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The Carletonian

Vote “No” on MPIRG

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By Lindsey Shaughnessy, Caitlin Fleming,
and Pablo Kenney

With CSA elections in sight, it is time for MPIRG to prove to the Carleton student body that the organization deserves its yearly revenue of nearly $13,000. This money is taken directly from Carleton students through a yearly $7.50 refusable/refundable fee (RRF), and put into the coffers of MPIRG’s state-wide office. We are asking the student body to vote “NO” on the MPIRG referendum question in two weeks, in order to inspire MPIRG to greater effectiveness, productivity, and accountability at Carleton.

The nearly four years that we have been students here, MPIRG has won the referendum question on the RRF based on student apathy and ignorance. Their efforts at publicizing the “refusable/refundable” characteristic of the fee, through mailbox stuffing, have largely been ignored. While we count members of Carleton’s MPIRG chapter among the school’s most dedicated to activism, and acknowledge the organization’s accomplishments (like getting fair trade coffee on campus and organizing the original Dorm Wars), we also posit that the funds collected here every year by MPIRG are grossly misappropriated.

Last year, according to MPIRG state directors, 84% of Carleton students paid MPIRG’s $7.50 RRF, thus providing MPIRG with revenue close to $13,000. This year, MPIRG’s budget projection allocated $22,619.82 “directly to Carleton,” claiming larger campuses like the University of Minnesota were actually subsidizing the cost of MPIRG’s work on our campus. MPIRG’s breakdown, however, of its expenses (again, valued at $22,619) is alarming. It categorizes its expenditure into the following categories: salaried personnel and benefits ($21,289.19 toward a campus organizer who also works on other campuses); contracted services (including consultants, telephone canvassing fees, legal fees, payroll processing, and accounting and bookkeeping); operating expenses (including automobile maintenance and facility rental); facility and utility expenses (including rent, telephone, internet, and office supplies and equipment); postage, shipping, delivery, printing, and copying expenses; travel and transportation (including meals, mileage, and parking); meetings and trainings (including staff development and conferences); and administrative expenses (including bank fees and liability insurance).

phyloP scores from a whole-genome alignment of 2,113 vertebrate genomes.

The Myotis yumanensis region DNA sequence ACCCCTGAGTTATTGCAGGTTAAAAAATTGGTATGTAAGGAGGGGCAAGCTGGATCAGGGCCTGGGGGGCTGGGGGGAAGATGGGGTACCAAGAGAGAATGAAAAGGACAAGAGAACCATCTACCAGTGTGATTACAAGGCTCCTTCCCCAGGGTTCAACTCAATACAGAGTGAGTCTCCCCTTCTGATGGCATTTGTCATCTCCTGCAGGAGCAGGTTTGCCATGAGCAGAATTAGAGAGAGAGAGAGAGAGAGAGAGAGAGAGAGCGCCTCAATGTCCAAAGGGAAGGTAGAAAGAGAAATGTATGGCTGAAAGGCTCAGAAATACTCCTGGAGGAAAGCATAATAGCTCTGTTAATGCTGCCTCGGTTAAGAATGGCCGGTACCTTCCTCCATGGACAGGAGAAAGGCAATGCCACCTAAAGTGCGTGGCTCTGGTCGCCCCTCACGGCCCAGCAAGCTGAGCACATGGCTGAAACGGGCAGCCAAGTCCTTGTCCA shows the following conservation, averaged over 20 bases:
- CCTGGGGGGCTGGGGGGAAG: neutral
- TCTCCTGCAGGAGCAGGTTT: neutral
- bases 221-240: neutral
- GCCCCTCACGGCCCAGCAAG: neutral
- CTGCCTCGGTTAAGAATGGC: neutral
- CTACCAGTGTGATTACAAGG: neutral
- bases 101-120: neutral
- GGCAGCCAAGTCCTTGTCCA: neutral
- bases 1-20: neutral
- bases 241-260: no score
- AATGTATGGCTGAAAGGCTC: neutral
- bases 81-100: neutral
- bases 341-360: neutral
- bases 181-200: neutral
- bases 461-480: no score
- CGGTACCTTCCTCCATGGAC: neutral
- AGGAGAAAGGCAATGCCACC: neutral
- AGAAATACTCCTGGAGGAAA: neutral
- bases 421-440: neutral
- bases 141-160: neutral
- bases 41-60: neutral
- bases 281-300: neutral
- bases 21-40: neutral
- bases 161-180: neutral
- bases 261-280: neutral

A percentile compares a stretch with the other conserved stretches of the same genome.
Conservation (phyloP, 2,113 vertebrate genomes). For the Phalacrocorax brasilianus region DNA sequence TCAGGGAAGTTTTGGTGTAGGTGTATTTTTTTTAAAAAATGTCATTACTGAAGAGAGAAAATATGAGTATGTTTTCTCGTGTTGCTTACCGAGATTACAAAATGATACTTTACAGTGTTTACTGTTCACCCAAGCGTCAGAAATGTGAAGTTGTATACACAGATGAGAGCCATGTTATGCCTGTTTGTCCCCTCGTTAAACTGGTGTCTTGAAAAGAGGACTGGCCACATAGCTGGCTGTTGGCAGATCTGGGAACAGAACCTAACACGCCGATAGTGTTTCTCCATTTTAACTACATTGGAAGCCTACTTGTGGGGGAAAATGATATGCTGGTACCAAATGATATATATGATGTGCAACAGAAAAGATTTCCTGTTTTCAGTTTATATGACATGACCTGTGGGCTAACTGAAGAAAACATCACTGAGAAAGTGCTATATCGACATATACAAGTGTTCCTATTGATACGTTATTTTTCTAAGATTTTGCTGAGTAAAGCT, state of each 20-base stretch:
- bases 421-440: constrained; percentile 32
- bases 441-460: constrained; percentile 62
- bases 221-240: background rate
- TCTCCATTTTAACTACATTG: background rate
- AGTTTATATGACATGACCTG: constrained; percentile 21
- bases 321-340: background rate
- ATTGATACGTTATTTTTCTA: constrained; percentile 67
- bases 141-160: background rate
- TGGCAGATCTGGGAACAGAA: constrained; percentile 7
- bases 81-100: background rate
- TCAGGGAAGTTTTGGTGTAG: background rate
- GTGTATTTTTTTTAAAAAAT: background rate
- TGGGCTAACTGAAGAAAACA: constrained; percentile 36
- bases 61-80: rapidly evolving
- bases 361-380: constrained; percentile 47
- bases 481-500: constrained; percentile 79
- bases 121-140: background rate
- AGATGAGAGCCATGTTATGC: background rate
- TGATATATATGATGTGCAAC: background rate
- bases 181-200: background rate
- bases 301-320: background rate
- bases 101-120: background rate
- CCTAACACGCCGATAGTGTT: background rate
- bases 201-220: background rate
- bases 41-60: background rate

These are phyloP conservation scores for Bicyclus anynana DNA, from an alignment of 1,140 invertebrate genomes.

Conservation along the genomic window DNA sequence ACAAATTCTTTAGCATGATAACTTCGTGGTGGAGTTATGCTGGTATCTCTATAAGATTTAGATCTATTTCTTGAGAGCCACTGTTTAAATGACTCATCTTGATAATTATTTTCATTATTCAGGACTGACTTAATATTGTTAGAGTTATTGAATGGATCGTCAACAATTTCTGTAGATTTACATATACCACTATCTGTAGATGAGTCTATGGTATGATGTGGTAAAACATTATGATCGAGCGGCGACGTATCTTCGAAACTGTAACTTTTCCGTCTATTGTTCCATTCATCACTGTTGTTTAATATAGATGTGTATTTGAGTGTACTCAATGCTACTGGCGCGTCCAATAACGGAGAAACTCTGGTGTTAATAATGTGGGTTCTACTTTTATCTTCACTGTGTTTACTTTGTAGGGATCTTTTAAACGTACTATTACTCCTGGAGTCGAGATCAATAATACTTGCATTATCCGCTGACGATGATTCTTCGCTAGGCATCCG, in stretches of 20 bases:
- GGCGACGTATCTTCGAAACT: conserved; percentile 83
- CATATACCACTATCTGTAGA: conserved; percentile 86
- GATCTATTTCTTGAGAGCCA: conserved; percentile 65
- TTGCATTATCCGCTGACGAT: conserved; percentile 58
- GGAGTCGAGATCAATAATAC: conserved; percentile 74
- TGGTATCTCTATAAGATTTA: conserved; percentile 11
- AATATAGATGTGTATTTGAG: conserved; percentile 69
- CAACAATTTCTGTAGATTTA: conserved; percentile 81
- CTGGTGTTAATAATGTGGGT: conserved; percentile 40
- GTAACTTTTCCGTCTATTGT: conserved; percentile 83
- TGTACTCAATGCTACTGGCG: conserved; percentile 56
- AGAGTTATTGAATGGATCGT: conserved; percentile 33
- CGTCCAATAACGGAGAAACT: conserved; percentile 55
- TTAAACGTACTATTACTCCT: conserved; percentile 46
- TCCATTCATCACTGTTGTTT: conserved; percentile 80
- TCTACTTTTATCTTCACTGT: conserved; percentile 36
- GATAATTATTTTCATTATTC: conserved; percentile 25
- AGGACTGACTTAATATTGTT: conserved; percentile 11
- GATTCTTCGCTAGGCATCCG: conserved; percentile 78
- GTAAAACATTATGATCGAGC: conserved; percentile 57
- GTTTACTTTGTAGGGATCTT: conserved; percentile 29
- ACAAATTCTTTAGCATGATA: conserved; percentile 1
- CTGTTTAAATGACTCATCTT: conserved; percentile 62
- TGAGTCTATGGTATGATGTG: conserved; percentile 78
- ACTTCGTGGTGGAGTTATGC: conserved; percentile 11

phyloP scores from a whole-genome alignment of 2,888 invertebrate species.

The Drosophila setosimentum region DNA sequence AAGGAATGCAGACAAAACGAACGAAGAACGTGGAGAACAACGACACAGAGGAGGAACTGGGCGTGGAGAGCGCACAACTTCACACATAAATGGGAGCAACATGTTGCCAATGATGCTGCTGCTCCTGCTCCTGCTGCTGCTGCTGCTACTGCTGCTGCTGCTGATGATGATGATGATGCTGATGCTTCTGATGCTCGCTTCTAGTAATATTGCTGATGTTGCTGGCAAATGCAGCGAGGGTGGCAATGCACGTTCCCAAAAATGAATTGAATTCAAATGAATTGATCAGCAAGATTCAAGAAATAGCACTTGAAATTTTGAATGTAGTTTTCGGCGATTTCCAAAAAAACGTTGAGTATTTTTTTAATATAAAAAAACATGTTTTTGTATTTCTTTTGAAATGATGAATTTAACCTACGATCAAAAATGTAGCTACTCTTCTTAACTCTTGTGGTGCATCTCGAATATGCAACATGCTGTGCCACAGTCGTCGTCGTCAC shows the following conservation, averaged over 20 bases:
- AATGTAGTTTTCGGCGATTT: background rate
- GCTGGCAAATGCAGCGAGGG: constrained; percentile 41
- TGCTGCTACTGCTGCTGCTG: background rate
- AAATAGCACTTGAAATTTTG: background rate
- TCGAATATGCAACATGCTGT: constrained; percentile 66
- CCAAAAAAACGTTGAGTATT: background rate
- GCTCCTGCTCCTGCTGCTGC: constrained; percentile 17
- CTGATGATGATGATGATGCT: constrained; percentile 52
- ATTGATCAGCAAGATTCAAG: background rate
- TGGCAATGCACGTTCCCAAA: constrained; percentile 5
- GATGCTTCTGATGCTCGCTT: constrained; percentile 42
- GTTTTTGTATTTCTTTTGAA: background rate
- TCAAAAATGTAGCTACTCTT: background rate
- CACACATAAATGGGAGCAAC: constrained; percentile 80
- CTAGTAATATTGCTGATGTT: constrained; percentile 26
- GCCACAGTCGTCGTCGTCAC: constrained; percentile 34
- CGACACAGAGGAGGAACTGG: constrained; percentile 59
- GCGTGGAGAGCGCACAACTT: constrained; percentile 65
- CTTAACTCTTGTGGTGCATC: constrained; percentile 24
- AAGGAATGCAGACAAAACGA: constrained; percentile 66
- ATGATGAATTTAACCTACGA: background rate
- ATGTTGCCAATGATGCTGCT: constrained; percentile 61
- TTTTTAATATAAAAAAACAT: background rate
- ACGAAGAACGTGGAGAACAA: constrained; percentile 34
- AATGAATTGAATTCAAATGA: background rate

This year, MPIRG will allocate $21,289.19 toward personnel salary and benefits, the entirety of which goes to an organizer who works at Carleton, but also on other campuses. This occurs despite the presence of very capable student leaders in Carleton’s chapter of MPIRG. The rest of the money, $1,330.63, trickles out toward a variety of administrative fees and overhead costs—which Carleton students barely see. For example, $105 goes toward “payroll processing,” $207.23 goes toward “accounting and bookkeeping,” and $105.59 goes toward “telephone and internet services.”